About the authors
Nick Tomlinson, associate in the Firm's Atlanta office, is licensed in both Georgia and Louisiana and concentrates his practice in the area of employee benefits. He focuses on the planning and design of tax-qualified retirement plans and 403(b) plans, as well as executive compensation and health and welfare plans. Mr. Tomlinson also consults with clients regarding employee benefits issues in mergers and acquisitions and compliance issues and filings with the IRS.  In addition, he advises on employee status, corporate tax planning and transactions, and estate and gift tax planning.
Andrea Bailey, of counsel in the Firm’s Birmingham office, concentrates her practice in the area of employee benefits and executive compensation. A graduate of the University of Virginia School Of Law, Ms. Bailey is experienced in all aspects of executive compensation and employee benefits matters, including the design and administration of qualified plans, health and welfare benefit plans, and non-qualified plans. 
If you have any questions concerning this Age 26 Requirement or any other aspects of the health care reform, please contact any of the following attorneys in the Firm's Tax or Health Care Departments:

Atlanta, Georgia
Nedom A. Haley 404.221.6505 [email protected]
Thomas W. Baker 404.221.6510 [email protected]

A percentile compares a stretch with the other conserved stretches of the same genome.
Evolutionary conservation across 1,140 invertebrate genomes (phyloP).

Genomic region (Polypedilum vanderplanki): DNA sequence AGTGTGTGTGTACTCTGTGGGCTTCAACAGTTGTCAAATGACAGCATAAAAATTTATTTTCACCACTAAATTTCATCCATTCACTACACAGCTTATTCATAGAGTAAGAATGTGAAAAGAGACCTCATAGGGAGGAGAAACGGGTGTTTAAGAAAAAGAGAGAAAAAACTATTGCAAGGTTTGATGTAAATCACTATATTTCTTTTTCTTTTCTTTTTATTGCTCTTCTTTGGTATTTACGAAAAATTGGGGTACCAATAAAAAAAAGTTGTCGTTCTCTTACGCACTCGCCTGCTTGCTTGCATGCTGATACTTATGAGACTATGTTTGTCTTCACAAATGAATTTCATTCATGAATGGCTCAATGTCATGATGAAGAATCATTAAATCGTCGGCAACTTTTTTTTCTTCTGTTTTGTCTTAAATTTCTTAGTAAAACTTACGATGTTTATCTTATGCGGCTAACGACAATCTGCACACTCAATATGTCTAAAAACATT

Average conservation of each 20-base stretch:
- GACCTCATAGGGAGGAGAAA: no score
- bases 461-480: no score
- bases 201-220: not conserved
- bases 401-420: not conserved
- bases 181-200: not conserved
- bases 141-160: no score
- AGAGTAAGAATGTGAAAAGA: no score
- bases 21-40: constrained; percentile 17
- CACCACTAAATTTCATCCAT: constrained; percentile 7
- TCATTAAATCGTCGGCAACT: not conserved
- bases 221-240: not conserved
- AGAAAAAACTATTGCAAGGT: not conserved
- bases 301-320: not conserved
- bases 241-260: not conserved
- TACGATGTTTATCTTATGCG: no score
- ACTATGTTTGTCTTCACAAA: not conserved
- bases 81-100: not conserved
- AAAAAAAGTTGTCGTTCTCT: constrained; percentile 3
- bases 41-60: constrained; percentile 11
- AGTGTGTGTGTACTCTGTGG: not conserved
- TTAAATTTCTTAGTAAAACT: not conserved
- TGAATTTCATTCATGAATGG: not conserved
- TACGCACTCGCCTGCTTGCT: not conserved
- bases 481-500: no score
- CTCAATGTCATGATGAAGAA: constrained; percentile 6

Michael M. Smith 404.589.3419 [email protected]
Nicholas C. Tomlinson 404.221.6537 [email protected]

Macon, Georgia
Gina G. Greenwood 404.589.0009 [email protected]

Memphis, Tennessee
Paul R. O'Rourke 901.577.2313 [email protected]
William H.D. Fones Jr. 901.577.2247 [email protected]
Mary Ann Jackson 901.577.8113 [email protected]

East Memphis, Tennessee
James R. Hall Jr. 901.579.3126 [email protected]
Christopher J. Coats 901.579.3127 [email protected]

Nashville, Tennessee
Philip S. McSween 615.726.7334 [email protected]
Thomas E. Bartrum 615.726.5641 [email protected]
Carolyn W. Schott 615.726.7312 [email protected]
John B. Burns 615.726.5599 [email protected]

Chattanooga, Tennessee
Carl E. Hartley 423.756.2010 [email protected]
Virginia C. Love 423.209.4118 [email protected]
William E. Robinson 423.209.4107 [email protected]

Knoxville, Tennessee
Angelia M. Nystrom 865.971.5170 [email protected]
L. Eric Ebbert 865.971.5182 [email protected]

Birmingham, Alabama
Thomas J.Mahoney Jr. 205.250.8346 [email protected]
J. Andrew Lemons 205.250.8327 [email protected]
Andrea L. Bailey 205.244.3809 [email protected]
Vincent J. Schilleci 205.244.3827 [email protected]

New Orleans, Louisiana
Robert W. Nuzum 504.566.5209 [email protected]
Danielle Trostorff 504.566.5224 [email protected]

Baton Rouge, Louisiana
Donna Fraiche 504.566.5201 [email protected]
Alton E. Bayard III 225.381.7019 [email protected]

Jackson, Mississippi
James K. Dossett Jr. 601.351.2482 [email protected]
Jon D. Seawright 601.351.8921 [email protected]
David P. Webb 601.969.4678 [email protected]
D. Nathan Smith 601.969.4682 [email protected]

Washington, D.C.
James W. McBride 202.508.3467 [email protected]
Scott D. Smith 202.508.3430 [email protected]
Donna K. Thiel 202.508.3414 [email protected]

Under requirements imposed by the IRS, we inform you that, if any advice concerning one or more U.S. federal tax issues is contained in this communication (including any attachments), such advice was not intended or written to be used, and cannot be used, for the purpose of (1) avoiding penalties under the Internal Revenue Code or (2) promoting, marketing or recommending to another party any transaction or tax-related matter addressed herein.

Nicholas Tomilinson and Andrea L. Bailey

Baker Donelson